Nonmyeloablative allogeneic stem cell transplantation (SCT) was introduced as a new therapeutic option in the late 1990s. Initial observations indicated that this type of transplantation* which is commonly implemented in the elderly and patients with multiple morbidities* is associated with a substantial risk of IFI. Invasive fungal infections have been observed at a prevalence of up to 23%* whereby 69% of the episodes were attributed to Aspergillus spp. and 31% to Candida spp. All IFIs were detected in the postengraftment period only (median: day +105). In addition to severe GVHD* the main risk factors were intestinal GVHD (p=0.017)* but not GVHD limited to the liver (p=0.18) or skin (p=0.50). Invasive fungal infection was detected more frequently in subjects receiving continuous steroid treatment with doses greater than 10 mg/kg (p=0.0021). The concomitant presence of a respiratory viral infection also seems to be associated with a higher risk of invasive fungal disease [
These recent data emphasize the postengraftment timing of IA and confirm previously recognized risk factors (GVHD* receipt of corticosteroids* and neutropenia) and uncover the roles of lymphopenia and viral infections in further increasing the incidence of postengraftment IA since the 1990s [
The incidence of candidemia continues to rise in the United States. Candidemia was associated with a higher mortality than bacteremia (39 vs 26%). Bischoff et al. presented a 6-year review of North American candidemia data at the 2003 Interscience Conference on Antimicrobial Agents and Chemotherapy (ICAAC)* which disclosed an annual incidence of candidemia of 4.0–5.4 per 10*000 hospital admissions [
Species differentiation of 1596 Candida isolates showed 52.8% Candida albicans* 19.0% C. glabrata* 11.8% C. parapsilosis* 11.3% C. tropicalis* and 2.1% C. krusei. Candidemia was associated with a 1.8-fold infection-related mortality rate compared to bacteremia. Significant risk factors were the presence of indwelling central venous and arterial catheters* total parenteral nutrition* and mechanical ventilation. Interestingly* neutropenia played a less important role [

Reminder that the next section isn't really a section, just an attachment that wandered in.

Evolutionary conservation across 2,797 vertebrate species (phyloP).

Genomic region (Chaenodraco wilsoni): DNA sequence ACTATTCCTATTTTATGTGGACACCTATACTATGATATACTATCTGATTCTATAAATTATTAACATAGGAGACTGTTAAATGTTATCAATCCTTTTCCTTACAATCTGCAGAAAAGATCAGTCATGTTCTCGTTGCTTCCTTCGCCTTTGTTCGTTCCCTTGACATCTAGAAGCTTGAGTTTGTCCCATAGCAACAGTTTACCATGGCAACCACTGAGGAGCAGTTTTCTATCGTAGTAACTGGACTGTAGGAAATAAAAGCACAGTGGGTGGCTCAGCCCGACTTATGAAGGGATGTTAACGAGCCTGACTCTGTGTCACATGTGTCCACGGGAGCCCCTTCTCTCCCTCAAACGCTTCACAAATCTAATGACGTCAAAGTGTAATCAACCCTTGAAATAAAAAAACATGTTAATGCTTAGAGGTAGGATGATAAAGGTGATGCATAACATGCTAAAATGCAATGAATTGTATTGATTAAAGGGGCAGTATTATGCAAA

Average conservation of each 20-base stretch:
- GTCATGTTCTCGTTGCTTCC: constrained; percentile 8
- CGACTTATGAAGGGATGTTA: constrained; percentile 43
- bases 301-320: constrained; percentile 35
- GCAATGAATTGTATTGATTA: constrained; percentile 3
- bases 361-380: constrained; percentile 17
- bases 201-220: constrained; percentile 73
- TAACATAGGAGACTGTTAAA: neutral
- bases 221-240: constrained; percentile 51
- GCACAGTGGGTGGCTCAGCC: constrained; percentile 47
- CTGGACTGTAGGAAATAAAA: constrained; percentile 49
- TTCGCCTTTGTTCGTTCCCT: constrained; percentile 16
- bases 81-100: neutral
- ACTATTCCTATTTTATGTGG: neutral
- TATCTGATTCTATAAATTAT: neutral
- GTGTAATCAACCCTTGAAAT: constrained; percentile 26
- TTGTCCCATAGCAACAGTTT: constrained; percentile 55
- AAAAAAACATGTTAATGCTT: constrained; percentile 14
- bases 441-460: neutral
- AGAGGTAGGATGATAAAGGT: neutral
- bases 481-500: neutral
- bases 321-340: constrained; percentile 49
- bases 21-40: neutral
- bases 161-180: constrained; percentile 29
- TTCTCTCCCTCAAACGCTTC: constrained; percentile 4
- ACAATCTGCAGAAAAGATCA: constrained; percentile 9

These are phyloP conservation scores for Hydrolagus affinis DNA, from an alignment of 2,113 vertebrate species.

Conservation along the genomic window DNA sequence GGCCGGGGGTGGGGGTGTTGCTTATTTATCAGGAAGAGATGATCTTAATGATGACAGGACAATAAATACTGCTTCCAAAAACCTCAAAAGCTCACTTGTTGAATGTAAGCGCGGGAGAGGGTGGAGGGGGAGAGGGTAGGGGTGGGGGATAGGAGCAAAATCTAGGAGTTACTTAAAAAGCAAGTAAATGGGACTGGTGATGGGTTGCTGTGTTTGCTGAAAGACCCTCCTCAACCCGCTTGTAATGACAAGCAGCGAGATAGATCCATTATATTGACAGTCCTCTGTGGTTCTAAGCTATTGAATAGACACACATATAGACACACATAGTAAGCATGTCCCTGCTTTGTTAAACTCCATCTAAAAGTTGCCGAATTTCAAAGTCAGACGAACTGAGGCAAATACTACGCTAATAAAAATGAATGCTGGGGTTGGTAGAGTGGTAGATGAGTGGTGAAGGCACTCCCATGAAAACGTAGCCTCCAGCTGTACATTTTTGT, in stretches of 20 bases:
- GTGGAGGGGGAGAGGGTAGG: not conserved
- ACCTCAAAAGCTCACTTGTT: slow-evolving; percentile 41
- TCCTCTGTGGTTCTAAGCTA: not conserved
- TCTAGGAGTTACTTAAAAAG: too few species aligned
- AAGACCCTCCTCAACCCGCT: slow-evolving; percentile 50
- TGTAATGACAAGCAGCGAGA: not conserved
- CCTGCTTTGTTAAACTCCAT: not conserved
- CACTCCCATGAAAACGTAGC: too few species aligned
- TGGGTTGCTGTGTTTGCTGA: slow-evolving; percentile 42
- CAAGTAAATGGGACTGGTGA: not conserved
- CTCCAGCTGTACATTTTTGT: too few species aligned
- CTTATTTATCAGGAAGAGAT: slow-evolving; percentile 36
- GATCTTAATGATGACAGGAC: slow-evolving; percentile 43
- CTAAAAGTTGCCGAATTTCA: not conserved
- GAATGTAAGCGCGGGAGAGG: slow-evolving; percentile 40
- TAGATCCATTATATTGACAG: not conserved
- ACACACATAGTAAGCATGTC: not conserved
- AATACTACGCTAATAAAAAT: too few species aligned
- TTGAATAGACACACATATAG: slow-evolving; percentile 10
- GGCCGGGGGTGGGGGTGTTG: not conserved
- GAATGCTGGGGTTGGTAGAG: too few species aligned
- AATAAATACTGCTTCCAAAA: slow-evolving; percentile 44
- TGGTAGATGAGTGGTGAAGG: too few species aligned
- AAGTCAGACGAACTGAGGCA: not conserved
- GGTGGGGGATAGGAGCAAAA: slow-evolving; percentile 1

3]. The main source of infection in hematological cancer patients with mucositis was the gastrointestinal tract* as recently demonstrated by a DNA karyotype analysis in allogeneic SCT recipients with oral mucositis who developed candidemia [
Pappas et al. [
36] conducted a prospective surveillance study in the United States at 25 transplantation centers in the period from March 2001 to December 2002. Of the 487 fungal infections documented* 46% were attributable to IA and other hyphomycetes; 43% were attributable to Candida spp. The mean time to onset of infection in transplant recipients was 84 days for invasive Candida infection and 146 days for invasive aspergillosis. Overall mortality was 46%* with a significantly higher mortality rate in PBSC recipients vs solid organ transplantation (68 vs 29%).
Peripheral blood stem cell transplantation (PBSCT)
The incidence of postengraftment infections in hematopoietic stem cell transplant (HSCT) recipients increased during the 1990s. Recent epidemiological data were reported by Eser et al. [
12] on 117 microbiologically documented episodes of infection in 114 peripheral—84 autologous and 30 allogeneic—blood stem cell transplant recipients in the period from 1997 to 2003. Infectious complications occurred up to 1 year after conditioning: 59% of the infectious episodes occurred before engraftment and 41% were documented in the period after successful engraftment.